On Monday, February 11, former newspaper editor Dave Stancliff moderated the bimonthly #LearnTalk twitter chat. The subject was “Bias in the Media.” Participants discussed reasons for bias in the media as well as reputable news sources, determining that most mainstream media sources are politically aligned and often chasing ratings. Objectivity seems to be a thing of the past, with many news broadcasts substituting the editorial voice where journalists once said, “And that’s the way it is.” Chat participants stated that they frequent overseas news broadcasts for greater depth of coverage and objectivity than currently found in the United States.
The media is changing today, with over 90% of American news outlets owned by six conglomerates—because of this, our choice in news sources, while seemingly larger due to 24 hour cable stations, is not, in reality, all that diverse.
However, the Internet provides limitless opportunities for “citizen journalists,” as we saw in Egypt during the Arab Spring, later chronicled in “How Facebook Changed the World.” Real-time reporting may not cut out bias, but it allows news-seekers primary source videos and interviews that are often going live in real-time. Chat participants discussed the importance of the citizen journalist, and whether or not there should be training for non-journalists reporting the news.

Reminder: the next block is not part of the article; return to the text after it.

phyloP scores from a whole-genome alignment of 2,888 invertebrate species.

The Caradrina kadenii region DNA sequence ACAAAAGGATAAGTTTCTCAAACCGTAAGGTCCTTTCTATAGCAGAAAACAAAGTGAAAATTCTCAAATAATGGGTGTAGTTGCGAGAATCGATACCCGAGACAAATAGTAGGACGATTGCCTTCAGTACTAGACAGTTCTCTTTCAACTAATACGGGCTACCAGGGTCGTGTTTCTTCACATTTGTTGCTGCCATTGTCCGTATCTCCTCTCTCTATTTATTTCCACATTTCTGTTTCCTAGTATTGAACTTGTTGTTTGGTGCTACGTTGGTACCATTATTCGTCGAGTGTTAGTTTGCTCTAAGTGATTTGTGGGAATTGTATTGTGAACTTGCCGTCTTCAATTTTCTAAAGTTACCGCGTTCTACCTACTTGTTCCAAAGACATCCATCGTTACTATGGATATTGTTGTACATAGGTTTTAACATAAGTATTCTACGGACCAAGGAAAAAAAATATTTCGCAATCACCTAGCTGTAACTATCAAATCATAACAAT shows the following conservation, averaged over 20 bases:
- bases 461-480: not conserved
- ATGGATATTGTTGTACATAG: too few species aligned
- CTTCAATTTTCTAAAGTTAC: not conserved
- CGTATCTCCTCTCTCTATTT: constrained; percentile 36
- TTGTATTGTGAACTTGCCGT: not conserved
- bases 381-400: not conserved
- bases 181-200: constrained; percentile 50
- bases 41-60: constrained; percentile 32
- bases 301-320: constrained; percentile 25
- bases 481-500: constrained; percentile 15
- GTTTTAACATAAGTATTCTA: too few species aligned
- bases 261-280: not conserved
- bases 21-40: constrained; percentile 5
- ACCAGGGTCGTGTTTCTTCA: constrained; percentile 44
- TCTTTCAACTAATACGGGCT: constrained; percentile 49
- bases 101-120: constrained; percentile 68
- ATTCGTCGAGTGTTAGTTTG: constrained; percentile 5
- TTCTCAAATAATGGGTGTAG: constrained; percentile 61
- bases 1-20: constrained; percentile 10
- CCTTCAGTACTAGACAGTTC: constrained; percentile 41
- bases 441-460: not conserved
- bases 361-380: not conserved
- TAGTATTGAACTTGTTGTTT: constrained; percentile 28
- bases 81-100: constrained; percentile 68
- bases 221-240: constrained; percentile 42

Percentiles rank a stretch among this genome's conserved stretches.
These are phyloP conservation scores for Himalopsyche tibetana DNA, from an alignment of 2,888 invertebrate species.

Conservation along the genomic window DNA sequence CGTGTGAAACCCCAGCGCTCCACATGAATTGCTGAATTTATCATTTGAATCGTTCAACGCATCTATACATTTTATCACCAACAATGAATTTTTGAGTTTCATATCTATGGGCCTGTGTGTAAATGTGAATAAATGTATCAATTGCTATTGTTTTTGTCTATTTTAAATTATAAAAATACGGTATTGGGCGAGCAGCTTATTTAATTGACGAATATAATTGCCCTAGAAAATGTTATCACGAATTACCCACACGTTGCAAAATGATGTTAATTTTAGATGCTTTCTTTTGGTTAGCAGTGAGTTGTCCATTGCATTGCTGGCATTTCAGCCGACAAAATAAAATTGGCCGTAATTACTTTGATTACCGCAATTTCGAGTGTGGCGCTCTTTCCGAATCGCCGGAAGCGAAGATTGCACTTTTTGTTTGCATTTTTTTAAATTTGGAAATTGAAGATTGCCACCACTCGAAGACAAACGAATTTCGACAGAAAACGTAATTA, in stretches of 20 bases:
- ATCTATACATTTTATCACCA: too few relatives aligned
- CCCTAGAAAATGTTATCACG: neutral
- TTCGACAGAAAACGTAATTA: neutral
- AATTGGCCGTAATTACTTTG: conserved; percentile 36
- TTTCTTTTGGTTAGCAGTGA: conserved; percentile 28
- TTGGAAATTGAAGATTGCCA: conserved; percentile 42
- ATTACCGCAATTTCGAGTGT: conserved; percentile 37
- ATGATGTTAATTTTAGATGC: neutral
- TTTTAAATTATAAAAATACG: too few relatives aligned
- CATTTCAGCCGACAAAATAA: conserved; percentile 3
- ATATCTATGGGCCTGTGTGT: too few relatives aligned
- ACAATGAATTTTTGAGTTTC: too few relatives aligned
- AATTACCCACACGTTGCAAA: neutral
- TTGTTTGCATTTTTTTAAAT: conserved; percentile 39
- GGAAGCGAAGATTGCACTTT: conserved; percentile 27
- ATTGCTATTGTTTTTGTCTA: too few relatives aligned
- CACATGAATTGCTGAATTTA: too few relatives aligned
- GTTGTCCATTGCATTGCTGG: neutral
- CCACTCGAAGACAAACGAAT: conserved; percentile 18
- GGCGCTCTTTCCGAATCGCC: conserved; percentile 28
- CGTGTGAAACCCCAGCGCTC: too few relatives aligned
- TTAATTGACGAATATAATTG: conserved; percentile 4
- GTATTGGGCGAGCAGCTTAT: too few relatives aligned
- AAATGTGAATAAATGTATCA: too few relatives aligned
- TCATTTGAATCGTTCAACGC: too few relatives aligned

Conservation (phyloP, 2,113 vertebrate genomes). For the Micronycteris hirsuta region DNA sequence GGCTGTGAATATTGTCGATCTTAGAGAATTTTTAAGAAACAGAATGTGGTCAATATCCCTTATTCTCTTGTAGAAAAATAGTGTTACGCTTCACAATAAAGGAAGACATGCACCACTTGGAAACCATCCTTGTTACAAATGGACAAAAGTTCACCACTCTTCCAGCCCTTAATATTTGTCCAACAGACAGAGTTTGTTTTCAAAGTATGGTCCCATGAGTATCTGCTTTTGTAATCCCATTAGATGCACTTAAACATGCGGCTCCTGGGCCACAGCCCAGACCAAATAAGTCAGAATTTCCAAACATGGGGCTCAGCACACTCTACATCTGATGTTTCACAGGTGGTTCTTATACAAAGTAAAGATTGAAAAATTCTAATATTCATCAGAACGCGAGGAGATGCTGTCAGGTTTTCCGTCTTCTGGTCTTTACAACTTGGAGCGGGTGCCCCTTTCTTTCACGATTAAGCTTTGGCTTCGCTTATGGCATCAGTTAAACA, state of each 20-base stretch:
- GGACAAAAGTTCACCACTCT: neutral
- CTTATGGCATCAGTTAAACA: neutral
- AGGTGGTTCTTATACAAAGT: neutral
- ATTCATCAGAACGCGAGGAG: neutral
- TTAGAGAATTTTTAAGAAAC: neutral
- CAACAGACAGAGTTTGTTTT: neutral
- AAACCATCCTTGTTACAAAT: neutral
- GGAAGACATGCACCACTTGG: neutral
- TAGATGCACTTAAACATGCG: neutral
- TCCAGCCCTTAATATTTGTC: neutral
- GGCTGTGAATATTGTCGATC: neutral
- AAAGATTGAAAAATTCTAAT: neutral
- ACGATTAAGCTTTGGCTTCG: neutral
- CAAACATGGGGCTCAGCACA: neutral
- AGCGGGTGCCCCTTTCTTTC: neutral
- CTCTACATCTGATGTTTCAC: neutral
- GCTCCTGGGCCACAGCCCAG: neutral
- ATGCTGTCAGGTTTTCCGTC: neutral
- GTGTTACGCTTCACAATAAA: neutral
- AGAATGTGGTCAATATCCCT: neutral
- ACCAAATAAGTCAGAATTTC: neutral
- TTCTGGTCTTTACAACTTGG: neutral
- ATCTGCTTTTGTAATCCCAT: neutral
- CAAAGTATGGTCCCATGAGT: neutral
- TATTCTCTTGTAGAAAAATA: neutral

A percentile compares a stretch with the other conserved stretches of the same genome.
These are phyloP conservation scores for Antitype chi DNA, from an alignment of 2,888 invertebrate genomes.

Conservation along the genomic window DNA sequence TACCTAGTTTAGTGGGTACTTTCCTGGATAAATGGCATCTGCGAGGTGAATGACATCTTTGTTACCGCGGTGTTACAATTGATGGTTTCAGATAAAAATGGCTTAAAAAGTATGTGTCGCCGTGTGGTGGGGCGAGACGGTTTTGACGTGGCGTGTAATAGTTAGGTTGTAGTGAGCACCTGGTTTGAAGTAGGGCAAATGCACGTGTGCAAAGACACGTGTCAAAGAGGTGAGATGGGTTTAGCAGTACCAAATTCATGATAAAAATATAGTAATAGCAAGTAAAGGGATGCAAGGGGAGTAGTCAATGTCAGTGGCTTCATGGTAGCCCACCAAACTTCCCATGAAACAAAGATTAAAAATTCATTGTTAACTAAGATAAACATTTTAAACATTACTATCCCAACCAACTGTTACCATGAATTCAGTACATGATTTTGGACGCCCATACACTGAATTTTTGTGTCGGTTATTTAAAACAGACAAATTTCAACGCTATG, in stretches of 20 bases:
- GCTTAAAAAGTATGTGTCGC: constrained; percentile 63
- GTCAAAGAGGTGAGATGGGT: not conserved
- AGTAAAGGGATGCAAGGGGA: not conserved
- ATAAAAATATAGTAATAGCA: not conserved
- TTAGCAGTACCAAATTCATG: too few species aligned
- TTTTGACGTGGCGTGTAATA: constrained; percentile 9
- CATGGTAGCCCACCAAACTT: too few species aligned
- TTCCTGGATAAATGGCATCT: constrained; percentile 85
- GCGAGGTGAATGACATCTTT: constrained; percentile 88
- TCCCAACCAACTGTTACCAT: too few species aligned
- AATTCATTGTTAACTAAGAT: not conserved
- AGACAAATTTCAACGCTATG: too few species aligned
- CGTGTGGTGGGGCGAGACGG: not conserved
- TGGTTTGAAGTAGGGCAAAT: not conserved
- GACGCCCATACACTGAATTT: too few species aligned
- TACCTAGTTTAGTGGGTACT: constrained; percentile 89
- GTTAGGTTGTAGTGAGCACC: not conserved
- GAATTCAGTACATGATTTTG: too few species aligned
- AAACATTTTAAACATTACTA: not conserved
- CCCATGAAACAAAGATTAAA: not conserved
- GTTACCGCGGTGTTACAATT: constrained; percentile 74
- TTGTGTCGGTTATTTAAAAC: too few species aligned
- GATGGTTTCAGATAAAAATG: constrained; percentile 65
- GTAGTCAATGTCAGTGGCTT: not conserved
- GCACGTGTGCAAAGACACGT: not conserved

The bottom line is that there are many choices in news sources. Between social media, established network news, citizen watchdogs, the print media, and cable news, readers and feeds, it’s becoming more and more critical for the news consumer to evaluate the perspective being given and arrive at his or her own conclusions.
This Learnist board represents some of the topics touched upon in last night’s installment of #LearnTalk. Please feel free to add to this board as well, using the “suggest a learning” feature.